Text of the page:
Objective: To review critically the research on infant developmental risk published in the past 10 years.
Method: A brief framework on development in the first 3 years is provided. This is followed by a review of pertinent studies of developmental risk, chosen to illustrate major risk conditions and the protective factors known to affect infant development. Illustrative risk conditions include prematurity and serious medical illness and infant temperament, infant-caregiver attachment, parental psychopathology, marital quality and interactions, poverty and social class, adolescent parenthood, and family violence.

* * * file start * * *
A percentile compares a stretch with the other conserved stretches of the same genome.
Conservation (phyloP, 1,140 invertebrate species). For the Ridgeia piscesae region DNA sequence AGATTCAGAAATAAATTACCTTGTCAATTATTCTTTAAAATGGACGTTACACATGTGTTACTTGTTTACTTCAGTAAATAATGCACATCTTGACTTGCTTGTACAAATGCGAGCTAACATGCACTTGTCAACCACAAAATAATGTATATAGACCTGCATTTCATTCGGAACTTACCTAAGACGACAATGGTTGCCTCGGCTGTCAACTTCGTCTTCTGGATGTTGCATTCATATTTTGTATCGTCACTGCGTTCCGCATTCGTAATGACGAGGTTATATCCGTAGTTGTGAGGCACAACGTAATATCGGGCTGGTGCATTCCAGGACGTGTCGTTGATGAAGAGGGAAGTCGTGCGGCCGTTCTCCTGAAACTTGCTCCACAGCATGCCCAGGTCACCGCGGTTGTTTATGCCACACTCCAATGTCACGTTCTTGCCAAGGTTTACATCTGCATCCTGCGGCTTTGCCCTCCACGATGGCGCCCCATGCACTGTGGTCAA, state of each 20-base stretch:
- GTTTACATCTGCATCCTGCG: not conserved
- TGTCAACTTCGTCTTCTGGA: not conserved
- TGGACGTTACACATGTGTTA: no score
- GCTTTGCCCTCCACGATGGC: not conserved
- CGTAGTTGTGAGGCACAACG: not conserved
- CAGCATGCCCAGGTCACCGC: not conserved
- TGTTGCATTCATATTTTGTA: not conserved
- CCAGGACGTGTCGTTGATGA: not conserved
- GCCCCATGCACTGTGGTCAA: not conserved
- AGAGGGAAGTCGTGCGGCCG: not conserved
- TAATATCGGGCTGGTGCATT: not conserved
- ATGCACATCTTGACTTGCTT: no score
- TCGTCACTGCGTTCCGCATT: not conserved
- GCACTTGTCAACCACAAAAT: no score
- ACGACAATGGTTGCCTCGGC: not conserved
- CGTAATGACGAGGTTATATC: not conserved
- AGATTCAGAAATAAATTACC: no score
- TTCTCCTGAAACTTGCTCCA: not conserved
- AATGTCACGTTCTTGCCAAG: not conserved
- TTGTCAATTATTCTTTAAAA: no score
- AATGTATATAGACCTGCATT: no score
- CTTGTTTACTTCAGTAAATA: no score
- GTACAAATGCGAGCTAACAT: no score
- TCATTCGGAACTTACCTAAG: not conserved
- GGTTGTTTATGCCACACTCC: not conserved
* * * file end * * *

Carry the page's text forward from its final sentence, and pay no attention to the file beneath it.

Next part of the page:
Results: Risk and protective factors interact complexly. There are few examples of specific or linear links between risk conditions and outcomes during or beyond the first 3 years of life. Infant development is best appreciated within the context of caregiving relationships, which mediate the effects of both intrinsic and extrinsic risk conditions.
Conclusions: Complex and evolving interrelationships among risk factors are beginning to be elucidated. Linear models of cause and effect are of little use in understanding the development of psychopathology. Refining our markers of risk and demonstrating effective preventive interventions are the next important challenges.